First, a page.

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Some common electrical wiring issues you’re likely to encounter at home can be easily addressed, but the level of danger they present to your household can vary. In all cases, when attempting any home wiring repairs yourself, make sure to first turn the circuit off from the main circuit breaker panel. When in doubt, be sure to contact your local electrician.

1. Overlamping

High wattage light bulbs in low-wattage sockets can melt wires and cause fires. Make sure to never use a higher-wattage light bulb than a light fixture is designed for. In older fixtures (pre-1985) without written wattage indicators, stick to bulbs of 60 watts or less.

2. Uncovered Junction Box

This is usually an easy fix since the plastic covers for junction boxes only cost a few cents at a hardware store.

3. Lights Flicker When it’s Windy

This can be dangerous. The weatherhead where cables enter the house from outside has some frayed wiring that’s causing shorts. Contact your local electrical services provider to have the weatherhead replaced.

4. Not Enough Outlets

As long as the extension cords you’re using to make up for it are sufficiently heavy-duty, the risk of fires is low, but if you want more outlets, you’ll need a certified electrician to install them.

5. No GFCIs

Ground fault circuit interrupters are essential wiring equipment in any modern kitchen or bathroom, and without them, the risk of electrocution is much higher. They are inexpensive and fairly simple to install by yourself.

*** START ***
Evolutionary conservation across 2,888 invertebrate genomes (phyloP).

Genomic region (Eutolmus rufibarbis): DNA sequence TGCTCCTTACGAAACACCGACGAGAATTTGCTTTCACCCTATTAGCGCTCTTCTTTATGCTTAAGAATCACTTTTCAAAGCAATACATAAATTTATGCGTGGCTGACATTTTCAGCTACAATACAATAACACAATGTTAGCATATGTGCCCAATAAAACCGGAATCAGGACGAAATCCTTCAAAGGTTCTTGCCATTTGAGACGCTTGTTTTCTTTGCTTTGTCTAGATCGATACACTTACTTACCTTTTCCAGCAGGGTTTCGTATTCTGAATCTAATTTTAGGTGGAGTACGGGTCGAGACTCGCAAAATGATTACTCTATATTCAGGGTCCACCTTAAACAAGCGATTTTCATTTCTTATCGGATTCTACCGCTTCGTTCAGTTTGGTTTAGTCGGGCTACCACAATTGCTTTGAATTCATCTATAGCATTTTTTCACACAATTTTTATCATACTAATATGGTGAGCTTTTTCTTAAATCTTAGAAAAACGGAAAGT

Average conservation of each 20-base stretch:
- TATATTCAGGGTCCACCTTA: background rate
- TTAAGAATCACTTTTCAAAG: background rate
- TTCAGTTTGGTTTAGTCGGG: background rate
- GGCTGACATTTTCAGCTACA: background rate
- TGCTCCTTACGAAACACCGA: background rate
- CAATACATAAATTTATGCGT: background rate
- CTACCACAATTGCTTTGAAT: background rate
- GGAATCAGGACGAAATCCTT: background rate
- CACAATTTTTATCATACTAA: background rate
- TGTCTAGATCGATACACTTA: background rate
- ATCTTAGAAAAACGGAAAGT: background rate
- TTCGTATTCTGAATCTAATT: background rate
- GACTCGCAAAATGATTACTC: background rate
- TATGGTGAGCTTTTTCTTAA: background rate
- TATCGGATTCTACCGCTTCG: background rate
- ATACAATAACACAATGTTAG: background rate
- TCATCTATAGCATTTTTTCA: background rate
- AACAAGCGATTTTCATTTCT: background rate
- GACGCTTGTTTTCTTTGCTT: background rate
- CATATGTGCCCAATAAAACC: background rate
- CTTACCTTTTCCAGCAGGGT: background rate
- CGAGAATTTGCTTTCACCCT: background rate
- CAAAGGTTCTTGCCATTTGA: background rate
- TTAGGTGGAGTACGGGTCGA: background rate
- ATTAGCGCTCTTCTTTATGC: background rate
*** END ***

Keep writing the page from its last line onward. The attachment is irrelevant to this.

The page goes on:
6. Overwired Panel

This is not an urgent issue until you’re considering selling the house, but it can be remediated by adding sub panels with extra slots, or by installing a whole new larger panel with the help of an electrician.

7. Aluminium Wiring

This is unsafe to have because aluminium corrodes in the presence of copper. Every connection between the two metals in your wiring system needs to be retrofit with a dielectric wire nut prepared with an anti-corrosive grease specifically meant for aluminium wiring.

8. Backstabbed Wires

After removing switch receptacles to check for wires that have been pushed in without anchoring, release said wires and anchor them properly to the receptacle screw terminals.

9. Ungrounded Receptacles

These two-prong receptacles should be replaced with safer three-prong outlets as long as wiring permits, and rewiring is in order if it doesn’t.

10. Plug Falls Out of Loose Receptacle

The receptacle is old and should be replaced as soon as possible to avoid arcing.


If in doubt, contact your local electrician for more assistance


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